Christian Heilmann

⚡️It is Blue Beanie Day – let’s reflect #bbd14

Sunday, November 30th, 2014 at 4:22 am

Today we celebrate once again blue beanie day. People who build things that are online don their blue hat and show their support for standards based web development. All this goes back to Jeffrey Zeldman’s book that outlined that idea and caused a massive change in the field of web design.

me, wearing my HTML beanie

Let’s celebrate – once again

It feels good to be part of this, it is a tradition and it reminds us of how far we’ve come as a community and as a professional environment. To me, it starts to feel a bit stale though. I get the feeling we are losing our touch to what happens these days and celebrate the same old successes over and over again.

This could be normal disillusionment of having worked in the same field for a long time. It also could be having heard the same messages over and over. I start to wonder if the message of “use web standards” is still having an impact in today’s world.

The web is a commodity

I am not saying they are unnecessary – far from it. I am saying that we lose a lot of new developers to other causes and that web development as a craft is becoming less important than it used to be.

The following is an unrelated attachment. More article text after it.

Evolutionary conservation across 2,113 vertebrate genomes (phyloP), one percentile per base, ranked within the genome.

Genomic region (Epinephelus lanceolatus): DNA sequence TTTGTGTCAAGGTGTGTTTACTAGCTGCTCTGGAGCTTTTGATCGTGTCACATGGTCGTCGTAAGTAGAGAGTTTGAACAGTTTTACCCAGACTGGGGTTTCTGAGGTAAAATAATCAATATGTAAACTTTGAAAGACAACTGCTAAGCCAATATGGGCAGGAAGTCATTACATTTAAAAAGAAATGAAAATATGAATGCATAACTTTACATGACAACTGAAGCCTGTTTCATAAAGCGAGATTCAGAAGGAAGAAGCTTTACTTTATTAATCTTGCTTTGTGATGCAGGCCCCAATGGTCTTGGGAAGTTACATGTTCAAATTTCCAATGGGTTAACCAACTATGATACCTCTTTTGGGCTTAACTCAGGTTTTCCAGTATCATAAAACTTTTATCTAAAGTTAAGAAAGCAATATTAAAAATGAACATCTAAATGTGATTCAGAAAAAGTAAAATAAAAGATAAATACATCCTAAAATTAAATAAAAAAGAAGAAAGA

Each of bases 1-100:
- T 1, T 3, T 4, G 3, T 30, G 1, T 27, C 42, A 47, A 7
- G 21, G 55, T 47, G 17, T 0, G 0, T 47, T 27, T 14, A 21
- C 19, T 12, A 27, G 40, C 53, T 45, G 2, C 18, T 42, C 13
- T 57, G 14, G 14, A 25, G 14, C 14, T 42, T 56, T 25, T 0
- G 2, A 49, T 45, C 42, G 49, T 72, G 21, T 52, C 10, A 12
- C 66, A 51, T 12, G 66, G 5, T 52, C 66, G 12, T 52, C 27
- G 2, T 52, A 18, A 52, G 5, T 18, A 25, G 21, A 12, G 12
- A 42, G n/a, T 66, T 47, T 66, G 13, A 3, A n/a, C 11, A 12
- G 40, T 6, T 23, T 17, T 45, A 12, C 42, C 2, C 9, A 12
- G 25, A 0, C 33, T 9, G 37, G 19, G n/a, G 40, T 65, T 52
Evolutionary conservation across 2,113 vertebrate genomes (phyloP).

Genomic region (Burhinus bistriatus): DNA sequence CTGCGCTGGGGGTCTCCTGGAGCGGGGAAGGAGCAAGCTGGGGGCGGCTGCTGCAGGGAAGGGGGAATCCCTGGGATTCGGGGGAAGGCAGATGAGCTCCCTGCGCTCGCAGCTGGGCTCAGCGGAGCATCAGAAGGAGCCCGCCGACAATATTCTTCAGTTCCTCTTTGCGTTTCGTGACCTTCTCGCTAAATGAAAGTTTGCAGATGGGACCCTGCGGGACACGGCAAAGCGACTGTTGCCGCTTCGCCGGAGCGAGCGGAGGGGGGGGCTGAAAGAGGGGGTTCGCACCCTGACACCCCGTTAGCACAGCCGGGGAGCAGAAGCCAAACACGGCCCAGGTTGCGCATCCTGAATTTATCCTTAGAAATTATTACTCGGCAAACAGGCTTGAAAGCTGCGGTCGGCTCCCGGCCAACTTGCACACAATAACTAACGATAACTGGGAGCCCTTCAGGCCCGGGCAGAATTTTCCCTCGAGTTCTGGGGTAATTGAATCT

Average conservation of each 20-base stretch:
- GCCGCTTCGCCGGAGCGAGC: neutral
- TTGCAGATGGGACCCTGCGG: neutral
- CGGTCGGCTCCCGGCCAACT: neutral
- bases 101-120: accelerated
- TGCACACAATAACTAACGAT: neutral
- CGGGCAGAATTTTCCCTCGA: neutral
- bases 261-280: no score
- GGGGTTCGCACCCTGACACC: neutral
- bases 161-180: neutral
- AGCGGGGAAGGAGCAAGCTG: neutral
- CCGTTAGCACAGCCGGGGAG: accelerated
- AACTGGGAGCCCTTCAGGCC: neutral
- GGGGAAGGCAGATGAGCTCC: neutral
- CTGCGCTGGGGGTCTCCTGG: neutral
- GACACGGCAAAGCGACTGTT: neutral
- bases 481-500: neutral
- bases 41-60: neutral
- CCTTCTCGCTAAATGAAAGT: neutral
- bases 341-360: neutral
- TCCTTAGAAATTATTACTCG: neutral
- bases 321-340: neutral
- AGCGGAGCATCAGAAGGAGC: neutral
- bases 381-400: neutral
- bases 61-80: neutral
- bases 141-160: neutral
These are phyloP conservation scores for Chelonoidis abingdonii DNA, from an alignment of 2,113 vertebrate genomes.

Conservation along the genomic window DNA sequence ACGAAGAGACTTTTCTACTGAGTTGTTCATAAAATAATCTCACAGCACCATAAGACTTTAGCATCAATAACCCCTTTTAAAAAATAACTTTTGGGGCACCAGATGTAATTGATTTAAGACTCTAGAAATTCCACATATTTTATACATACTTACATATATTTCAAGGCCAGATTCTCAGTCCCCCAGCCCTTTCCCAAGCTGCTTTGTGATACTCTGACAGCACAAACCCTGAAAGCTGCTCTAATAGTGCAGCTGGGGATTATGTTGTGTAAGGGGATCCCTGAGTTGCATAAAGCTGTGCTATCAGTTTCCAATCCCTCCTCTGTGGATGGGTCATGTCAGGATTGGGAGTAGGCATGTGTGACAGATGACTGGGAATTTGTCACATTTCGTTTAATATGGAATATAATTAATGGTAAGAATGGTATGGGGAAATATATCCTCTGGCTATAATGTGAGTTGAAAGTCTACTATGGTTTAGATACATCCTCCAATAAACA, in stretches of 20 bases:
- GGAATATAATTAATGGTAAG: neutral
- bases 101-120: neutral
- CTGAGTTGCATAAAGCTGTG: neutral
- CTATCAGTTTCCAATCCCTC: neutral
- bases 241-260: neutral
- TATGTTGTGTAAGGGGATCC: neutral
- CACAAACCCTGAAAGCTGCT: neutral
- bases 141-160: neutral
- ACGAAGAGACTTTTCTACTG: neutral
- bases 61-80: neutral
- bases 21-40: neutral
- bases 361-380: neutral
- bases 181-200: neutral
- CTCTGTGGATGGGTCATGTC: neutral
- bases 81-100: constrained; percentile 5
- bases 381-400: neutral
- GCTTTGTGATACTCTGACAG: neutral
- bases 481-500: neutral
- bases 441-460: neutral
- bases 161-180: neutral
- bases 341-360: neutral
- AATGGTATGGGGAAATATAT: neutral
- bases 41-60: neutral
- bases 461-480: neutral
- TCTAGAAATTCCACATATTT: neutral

The web is a thing that people use. It is there, it does things. Much like opening a tap gives you water in most places we live in. We don’t think about how the tap works, we just expect it to do so. And we don’t want to listen to anyone who tells us that we need to use a tap in a certain way or we’re “doing it wrong”. We just call someone in when the water doesn’t run.

Standards mattered most when browsers worked against them

When web standards based development became a thing it was an absolute necessity. Browser support was all over the shop and we had to find something we can rely on. That is a standard. You can dismantle and assemble things because there is a standard for screws and screwdrivers. You can also use a knife or a key for that and thus damage the screw and the knife. But who cares as long as the job’s done, right? You do – as soon as you need to disassemble the same thing again.

Far beyond view source

Nowadays our world has changed a lot. Browser support is excellent. Browsers are pretty amazing at displaying complex HTML, CSS and JavaScript. On top of that, browsers are development tools giving us insights into what is happening. This goes beyond the view-source of old which made the web what it is. You can now inspect JavaScript generated code. You an see browser internal structures. You see what loaded when and how the browser performs. You can inspect canvas, WebGL and WebAudio. You can inspect browsers on connected devices and simulate devices and various connectivity scenarios.

All this and the fact that the HTML5 parser is forgiving and fixes minor markup glitches makes our chant for web standards support seem redundant. We’ve won. The enemies of old – Flash and other non-standard technologies seem to be forgotten. What’s there to celebrate?

Our standards, right or wrong?